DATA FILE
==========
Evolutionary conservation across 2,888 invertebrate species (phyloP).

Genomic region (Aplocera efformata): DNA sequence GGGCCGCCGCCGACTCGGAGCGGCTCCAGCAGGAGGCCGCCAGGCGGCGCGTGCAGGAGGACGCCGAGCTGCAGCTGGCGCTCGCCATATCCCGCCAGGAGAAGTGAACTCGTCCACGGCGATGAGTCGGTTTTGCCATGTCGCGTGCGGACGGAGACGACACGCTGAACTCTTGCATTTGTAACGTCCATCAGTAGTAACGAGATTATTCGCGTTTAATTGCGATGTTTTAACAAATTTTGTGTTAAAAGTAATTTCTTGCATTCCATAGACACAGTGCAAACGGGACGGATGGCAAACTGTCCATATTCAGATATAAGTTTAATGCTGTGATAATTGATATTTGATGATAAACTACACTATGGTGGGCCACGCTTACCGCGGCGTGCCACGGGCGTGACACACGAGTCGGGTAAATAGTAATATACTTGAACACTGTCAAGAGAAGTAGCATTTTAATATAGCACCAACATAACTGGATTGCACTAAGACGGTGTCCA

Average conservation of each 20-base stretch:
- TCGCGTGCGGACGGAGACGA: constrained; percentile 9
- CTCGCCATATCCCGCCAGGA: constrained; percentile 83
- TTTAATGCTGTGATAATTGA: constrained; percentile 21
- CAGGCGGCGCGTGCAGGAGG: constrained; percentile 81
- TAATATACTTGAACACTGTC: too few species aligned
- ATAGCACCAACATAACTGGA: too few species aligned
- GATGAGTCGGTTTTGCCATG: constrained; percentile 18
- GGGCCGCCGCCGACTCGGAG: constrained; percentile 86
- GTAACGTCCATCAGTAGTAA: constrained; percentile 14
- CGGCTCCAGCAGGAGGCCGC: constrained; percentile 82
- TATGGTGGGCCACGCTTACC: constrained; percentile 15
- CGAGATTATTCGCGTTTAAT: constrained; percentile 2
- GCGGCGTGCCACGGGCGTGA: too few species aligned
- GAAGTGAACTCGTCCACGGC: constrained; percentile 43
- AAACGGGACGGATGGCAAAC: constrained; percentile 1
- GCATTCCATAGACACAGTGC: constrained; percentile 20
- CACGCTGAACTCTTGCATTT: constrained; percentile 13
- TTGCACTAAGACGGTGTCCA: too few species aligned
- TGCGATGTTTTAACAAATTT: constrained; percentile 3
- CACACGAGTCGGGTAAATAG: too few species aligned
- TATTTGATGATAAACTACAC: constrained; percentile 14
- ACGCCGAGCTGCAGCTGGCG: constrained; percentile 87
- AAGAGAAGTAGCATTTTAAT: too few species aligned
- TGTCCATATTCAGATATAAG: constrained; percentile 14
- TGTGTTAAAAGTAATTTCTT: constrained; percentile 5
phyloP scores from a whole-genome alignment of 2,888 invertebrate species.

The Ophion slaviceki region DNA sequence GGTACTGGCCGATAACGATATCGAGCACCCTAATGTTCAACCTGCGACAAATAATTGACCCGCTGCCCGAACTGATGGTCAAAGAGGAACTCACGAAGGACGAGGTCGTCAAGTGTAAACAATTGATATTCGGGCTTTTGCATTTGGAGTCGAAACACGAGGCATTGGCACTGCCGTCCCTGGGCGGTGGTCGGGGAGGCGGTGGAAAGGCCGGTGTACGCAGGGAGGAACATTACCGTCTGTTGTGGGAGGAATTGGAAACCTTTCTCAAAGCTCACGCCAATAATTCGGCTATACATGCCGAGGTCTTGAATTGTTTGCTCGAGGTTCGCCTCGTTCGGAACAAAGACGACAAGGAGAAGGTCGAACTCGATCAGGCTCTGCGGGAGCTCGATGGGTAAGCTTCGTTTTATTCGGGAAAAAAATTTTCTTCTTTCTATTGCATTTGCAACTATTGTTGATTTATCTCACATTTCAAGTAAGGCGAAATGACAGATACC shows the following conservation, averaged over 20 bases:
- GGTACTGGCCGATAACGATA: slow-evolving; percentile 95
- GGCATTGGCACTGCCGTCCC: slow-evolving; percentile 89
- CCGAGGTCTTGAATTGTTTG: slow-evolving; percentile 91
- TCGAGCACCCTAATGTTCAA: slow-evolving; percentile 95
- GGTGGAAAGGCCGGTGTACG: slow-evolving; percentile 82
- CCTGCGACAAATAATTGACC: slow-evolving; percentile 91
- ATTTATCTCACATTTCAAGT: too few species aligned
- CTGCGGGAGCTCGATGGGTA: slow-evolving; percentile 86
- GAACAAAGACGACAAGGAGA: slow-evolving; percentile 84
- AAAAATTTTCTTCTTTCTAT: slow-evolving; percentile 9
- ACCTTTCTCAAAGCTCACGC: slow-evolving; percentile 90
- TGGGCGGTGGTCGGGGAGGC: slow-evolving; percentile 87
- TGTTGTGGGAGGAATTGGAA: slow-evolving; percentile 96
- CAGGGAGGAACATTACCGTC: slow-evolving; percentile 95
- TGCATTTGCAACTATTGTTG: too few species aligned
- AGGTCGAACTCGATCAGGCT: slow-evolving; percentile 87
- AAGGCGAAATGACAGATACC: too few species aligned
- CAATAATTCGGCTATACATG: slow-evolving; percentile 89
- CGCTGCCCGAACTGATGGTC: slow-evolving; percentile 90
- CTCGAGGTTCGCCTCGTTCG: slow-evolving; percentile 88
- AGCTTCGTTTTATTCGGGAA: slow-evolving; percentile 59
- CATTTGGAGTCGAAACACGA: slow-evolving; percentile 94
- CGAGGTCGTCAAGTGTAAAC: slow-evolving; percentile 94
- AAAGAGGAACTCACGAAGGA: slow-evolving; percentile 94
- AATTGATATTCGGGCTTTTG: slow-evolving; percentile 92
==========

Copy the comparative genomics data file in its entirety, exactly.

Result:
Evolutionary conservation across 2,888 invertebrate species (phyloP).

Genomic region (Aplocera efformata): DNA sequence GGGCCGCCGCCGACTCGGAGCGGCTCCAGCAGGAGGCCGCCAGGCGGCGCGTGCAGGAGGACGCCGAGCTGCAGCTGGCGCTCGCCATATCCCGCCAGGAGAAGTGAACTCGTCCACGGCGATGAGTCGGTTTTGCCATGTCGCGTGCGGACGGAGACGACACGCTGAACTCTTGCATTTGTAACGTCCATCAGTAGTAACGAGATTATTCGCGTTTAATTGCGATGTTTTAACAAATTTTGTGTTAAAAGTAATTTCTTGCATTCCATAGACACAGTGCAAACGGGACGGATGGCAAACTGTCCATATTCAGATATAAGTTTAATGCTGTGATAATTGATATTTGATGATAAACTACACTATGGTGGGCCACGCTTACCGCGGCGTGCCACGGGCGTGACACACGAGTCGGGTAAATAGTAATATACTTGAACACTGTCAAGAGAAGTAGCATTTTAATATAGCACCAACATAACTGGATTGCACTAAGACGGTGTCCA

Average conservation of each 20-base stretch:
- TCGCGTGCGGACGGAGACGA: constrained; percentile 9
- CTCGCCATATCCCGCCAGGA: constrained; percentile 83
- TTTAATGCTGTGATAATTGA: constrained; percentile 21
- CAGGCGGCGCGTGCAGGAGG: constrained; percentile 81
- TAATATACTTGAACACTGTC: too few species aligned
- ATAGCACCAACATAACTGGA: too few species aligned
- GATGAGTCGGTTTTGCCATG: constrained; percentile 18
- GGGCCGCCGCCGACTCGGAG: constrained; percentile 86
- GTAACGTCCATCAGTAGTAA: constrained; percentile 14
- CGGCTCCAGCAGGAGGCCGC: constrained; percentile 82
- TATGGTGGGCCACGCTTACC: constrained; percentile 15
- CGAGATTATTCGCGTTTAAT: constrained; percentile 2
- GCGGCGTGCCACGGGCGTGA: too few species aligned
- GAAGTGAACTCGTCCACGGC: constrained; percentile 43
- AAACGGGACGGATGGCAAAC: constrained; percentile 1
- GCATTCCATAGACACAGTGC: constrained; percentile 20
- CACGCTGAACTCTTGCATTT: constrained; percentile 13
- TTGCACTAAGACGGTGTCCA: too few species aligned
- TGCGATGTTTTAACAAATTT: constrained; percentile 3
- CACACGAGTCGGGTAAATAG: too few species aligned
- TATTTGATGATAAACTACAC: constrained; percentile 14
- ACGCCGAGCTGCAGCTGGCG: constrained; percentile 87
- AAGAGAAGTAGCATTTTAAT: too few species aligned
- TGTCCATATTCAGATATAAG: constrained; percentile 14
- TGTGTTAAAAGTAATTTCTT: constrained; percentile 5
phyloP scores from a whole-genome alignment of 2,888 invertebrate species.

The Ophion slaviceki region DNA sequence GGTACTGGCCGATAACGATATCGAGCACCCTAATGTTCAACCTGCGACAAATAATTGACCCGCTGCCCGAACTGATGGTCAAAGAGGAACTCACGAAGGACGAGGTCGTCAAGTGTAAACAATTGATATTCGGGCTTTTGCATTTGGAGTCGAAACACGAGGCATTGGCACTGCCGTCCCTGGGCGGTGGTCGGGGAGGCGGTGGAAAGGCCGGTGTACGCAGGGAGGAACATTACCGTCTGTTGTGGGAGGAATTGGAAACCTTTCTCAAAGCTCACGCCAATAATTCGGCTATACATGCCGAGGTCTTGAATTGTTTGCTCGAGGTTCGCCTCGTTCGGAACAAAGACGACAAGGAGAAGGTCGAACTCGATCAGGCTCTGCGGGAGCTCGATGGGTAAGCTTCGTTTTATTCGGGAAAAAAATTTTCTTCTTTCTATTGCATTTGCAACTATTGTTGATTTATCTCACATTTCAAGTAAGGCGAAATGACAGATACC shows the following conservation, averaged over 20 bases:
- GGTACTGGCCGATAACGATA: slow-evolving; percentile 95
- GGCATTGGCACTGCCGTCCC: slow-evolving; percentile 89
- CCGAGGTCTTGAATTGTTTG: slow-evolving; percentile 91
- TCGAGCACCCTAATGTTCAA: slow-evolving; percentile 95
- GGTGGAAAGGCCGGTGTACG: slow-evolving; percentile 82
- CCTGCGACAAATAATTGACC: slow-evolving; percentile 91
- ATTTATCTCACATTTCAAGT: too few species aligned
- CTGCGGGAGCTCGATGGGTA: slow-evolving; percentile 86
- GAACAAAGACGACAAGGAGA: slow-evolving; percentile 84
- AAAAATTTTCTTCTTTCTAT: slow-evolving; percentile 9
- ACCTTTCTCAAAGCTCACGC: slow-evolving; percentile 90
- TGGGCGGTGGTCGGGGAGGC: slow-evolving; percentile 87
- TGTTGTGGGAGGAATTGGAA: slow-evolving; percentile 96
- CAGGGAGGAACATTACCGTC: slow-evolving; percentile 95
- TGCATTTGCAACTATTGTTG: too few species aligned
- AGGTCGAACTCGATCAGGCT: slow-evolving; percentile 87
- AAGGCGAAATGACAGATACC: too few species aligned
- CAATAATTCGGCTATACATG: slow-evolving; percentile 89
- CGCTGCCCGAACTGATGGTC: slow-evolving; percentile 90
- CTCGAGGTTCGCCTCGTTCG: slow-evolving; percentile 88
- AGCTTCGTTTTATTCGGGAA: slow-evolving; percentile 59
- CATTTGGAGTCGAAACACGA: slow-evolving; percentile 94
- CGAGGTCGTCAAGTGTAAAC: slow-evolving; percentile 94
- AAAGAGGAACTCACGAAGGA: slow-evolving; percentile 94
- AATTGATATTCGGGCTTTTG: slow-evolving; percentile 92